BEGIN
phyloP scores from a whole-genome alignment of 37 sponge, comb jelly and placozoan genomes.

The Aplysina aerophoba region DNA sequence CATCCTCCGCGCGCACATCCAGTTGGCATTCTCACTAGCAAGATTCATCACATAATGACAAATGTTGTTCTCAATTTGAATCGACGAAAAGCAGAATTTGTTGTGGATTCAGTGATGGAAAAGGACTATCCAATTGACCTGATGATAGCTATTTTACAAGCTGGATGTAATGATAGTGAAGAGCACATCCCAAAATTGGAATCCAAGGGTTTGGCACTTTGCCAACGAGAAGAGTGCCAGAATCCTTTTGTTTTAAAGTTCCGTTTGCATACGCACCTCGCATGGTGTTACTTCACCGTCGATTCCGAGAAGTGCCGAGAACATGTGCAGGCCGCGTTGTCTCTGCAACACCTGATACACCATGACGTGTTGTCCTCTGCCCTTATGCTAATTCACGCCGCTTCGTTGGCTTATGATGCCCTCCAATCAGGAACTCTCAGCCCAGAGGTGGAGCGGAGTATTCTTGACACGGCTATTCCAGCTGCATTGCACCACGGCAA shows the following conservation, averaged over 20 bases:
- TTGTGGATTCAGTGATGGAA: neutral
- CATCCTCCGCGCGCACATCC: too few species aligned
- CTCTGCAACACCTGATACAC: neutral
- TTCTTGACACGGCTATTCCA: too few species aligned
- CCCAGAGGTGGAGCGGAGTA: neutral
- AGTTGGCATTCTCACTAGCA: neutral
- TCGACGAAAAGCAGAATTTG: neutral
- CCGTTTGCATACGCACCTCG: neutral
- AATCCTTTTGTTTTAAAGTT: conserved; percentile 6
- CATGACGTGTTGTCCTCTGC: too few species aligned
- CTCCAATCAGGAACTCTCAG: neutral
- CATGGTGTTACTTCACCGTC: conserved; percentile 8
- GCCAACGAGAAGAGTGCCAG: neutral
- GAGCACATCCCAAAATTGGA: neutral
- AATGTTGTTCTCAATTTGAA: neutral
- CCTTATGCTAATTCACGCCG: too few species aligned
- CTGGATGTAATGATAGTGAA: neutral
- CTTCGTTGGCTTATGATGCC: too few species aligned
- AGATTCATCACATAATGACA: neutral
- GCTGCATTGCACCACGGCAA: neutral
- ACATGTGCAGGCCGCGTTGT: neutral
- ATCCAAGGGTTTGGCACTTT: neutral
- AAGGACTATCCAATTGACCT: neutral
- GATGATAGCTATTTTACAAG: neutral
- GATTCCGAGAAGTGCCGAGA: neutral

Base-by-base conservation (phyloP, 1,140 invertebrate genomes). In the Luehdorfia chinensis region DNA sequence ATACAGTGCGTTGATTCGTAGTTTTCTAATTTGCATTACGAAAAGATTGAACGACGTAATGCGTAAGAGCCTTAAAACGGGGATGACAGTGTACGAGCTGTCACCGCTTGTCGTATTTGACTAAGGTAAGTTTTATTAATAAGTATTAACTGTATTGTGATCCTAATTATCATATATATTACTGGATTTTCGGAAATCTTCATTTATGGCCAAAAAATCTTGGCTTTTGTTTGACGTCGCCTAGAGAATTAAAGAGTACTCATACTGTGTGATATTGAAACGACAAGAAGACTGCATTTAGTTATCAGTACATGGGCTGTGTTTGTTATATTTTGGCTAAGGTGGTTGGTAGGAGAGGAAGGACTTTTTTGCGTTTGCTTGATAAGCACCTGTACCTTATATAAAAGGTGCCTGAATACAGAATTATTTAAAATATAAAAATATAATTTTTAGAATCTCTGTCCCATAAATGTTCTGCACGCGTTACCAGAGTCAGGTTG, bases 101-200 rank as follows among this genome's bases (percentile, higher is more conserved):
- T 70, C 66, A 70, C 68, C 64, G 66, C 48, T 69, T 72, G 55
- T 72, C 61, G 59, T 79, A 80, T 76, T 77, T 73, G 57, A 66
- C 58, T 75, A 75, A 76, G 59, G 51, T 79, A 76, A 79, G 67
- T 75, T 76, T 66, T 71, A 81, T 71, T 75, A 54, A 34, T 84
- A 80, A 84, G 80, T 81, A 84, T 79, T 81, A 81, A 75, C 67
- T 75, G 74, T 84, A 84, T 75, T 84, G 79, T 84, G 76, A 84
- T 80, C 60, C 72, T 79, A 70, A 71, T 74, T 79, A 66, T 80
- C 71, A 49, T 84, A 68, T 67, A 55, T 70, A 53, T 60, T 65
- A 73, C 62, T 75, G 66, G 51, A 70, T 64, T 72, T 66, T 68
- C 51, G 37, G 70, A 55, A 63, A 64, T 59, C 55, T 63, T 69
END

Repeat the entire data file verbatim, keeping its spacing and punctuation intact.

phyloP scores from a whole-genome alignment of 37 sponge, comb jelly and placozoan genomes.

The Aplysina aerophoba region DNA sequence CATCCTCCGCGCGCACATCCAGTTGGCATTCTCACTAGCAAGATTCATCACATAATGACAAATGTTGTTCTCAATTTGAATCGACGAAAAGCAGAATTTGTTGTGGATTCAGTGATGGAAAAGGACTATCCAATTGACCTGATGATAGCTATTTTACAAGCTGGATGTAATGATAGTGAAGAGCACATCCCAAAATTGGAATCCAAGGGTTTGGCACTTTGCCAACGAGAAGAGTGCCAGAATCCTTTTGTTTTAAAGTTCCGTTTGCATACGCACCTCGCATGGTGTTACTTCACCGTCGATTCCGAGAAGTGCCGAGAACATGTGCAGGCCGCGTTGTCTCTGCAACACCTGATACACCATGACGTGTTGTCCTCTGCCCTTATGCTAATTCACGCCGCTTCGTTGGCTTATGATGCCCTCCAATCAGGAACTCTCAGCCCAGAGGTGGAGCGGAGTATTCTTGACACGGCTATTCCAGCTGCATTGCACCACGGCAA shows the following conservation, averaged over 20 bases:
- TTGTGGATTCAGTGATGGAA: neutral
- CATCCTCCGCGCGCACATCC: too few species aligned
- CTCTGCAACACCTGATACAC: neutral
- TTCTTGACACGGCTATTCCA: too few species aligned
- CCCAGAGGTGGAGCGGAGTA: neutral
- AGTTGGCATTCTCACTAGCA: neutral
- TCGACGAAAAGCAGAATTTG: neutral
- CCGTTTGCATACGCACCTCG: neutral
- AATCCTTTTGTTTTAAAGTT: conserved; percentile 6
- CATGACGTGTTGTCCTCTGC: too few species aligned
- CTCCAATCAGGAACTCTCAG: neutral
- CATGGTGTTACTTCACCGTC: conserved; percentile 8
- GCCAACGAGAAGAGTGCCAG: neutral
- GAGCACATCCCAAAATTGGA: neutral
- AATGTTGTTCTCAATTTGAA: neutral
- CCTTATGCTAATTCACGCCG: too few species aligned
- CTGGATGTAATGATAGTGAA: neutral
- CTTCGTTGGCTTATGATGCC: too few species aligned
- AGATTCATCACATAATGACA: neutral
- GCTGCATTGCACCACGGCAA: neutral
- ACATGTGCAGGCCGCGTTGT: neutral
- ATCCAAGGGTTTGGCACTTT: neutral
- AAGGACTATCCAATTGACCT: neutral
- GATGATAGCTATTTTACAAG: neutral
- GATTCCGAGAAGTGCCGAGA: neutral

Base-by-base conservation (phyloP, 1,140 invertebrate genomes). In the Luehdorfia chinensis region DNA sequence ATACAGTGCGTTGATTCGTAGTTTTCTAATTTGCATTACGAAAAGATTGAACGACGTAATGCGTAAGAGCCTTAAAACGGGGATGACAGTGTACGAGCTGTCACCGCTTGTCGTATTTGACTAAGGTAAGTTTTATTAATAAGTATTAACTGTATTGTGATCCTAATTATCATATATATTACTGGATTTTCGGAAATCTTCATTTATGGCCAAAAAATCTTGGCTTTTGTTTGACGTCGCCTAGAGAATTAAAGAGTACTCATACTGTGTGATATTGAAACGACAAGAAGACTGCATTTAGTTATCAGTACATGGGCTGTGTTTGTTATATTTTGGCTAAGGTGGTTGGTAGGAGAGGAAGGACTTTTTTGCGTTTGCTTGATAAGCACCTGTACCTTATATAAAAGGTGCCTGAATACAGAATTATTTAAAATATAAAAATATAATTTTTAGAATCTCTGTCCCATAAATGTTCTGCACGCGTTACCAGAGTCAGGTTG, bases 101-200 rank as follows among this genome's bases (percentile, higher is more conserved):
- T 70, C 66, A 70, C 68, C 64, G 66, C 48, T 69, T 72, G 55
- T 72, C 61, G 59, T 79, A 80, T 76, T 77, T 73, G 57, A 66
- C 58, T 75, A 75, A 76, G 59, G 51, T 79, A 76, A 79, G 67
- T 75, T 76, T 66, T 71, A 81, T 71, T 75, A 54, A 34, T 84
- A 80, A 84, G 80, T 81, A 84, T 79, T 81, A 81, A 75, C 67
- T 75, G 74, T 84, A 84, T 75, T 84, G 79, T 84, G 76, A 84
- T 80, C 60, C 72, T 79, A 70, A 71, T 74, T 79, A 66, T 80
- C 71, A 49, T 84, A 68, T 67, A 55, T 70, A 53, T 60, T 65
- A 73, C 62, T 75, G 66, G 51, A 70, T 64, T 72, T 66, T 68
- C 51, G 37, G 70, A 55, A 63, A 64, T 59, C 55, T 63, T 69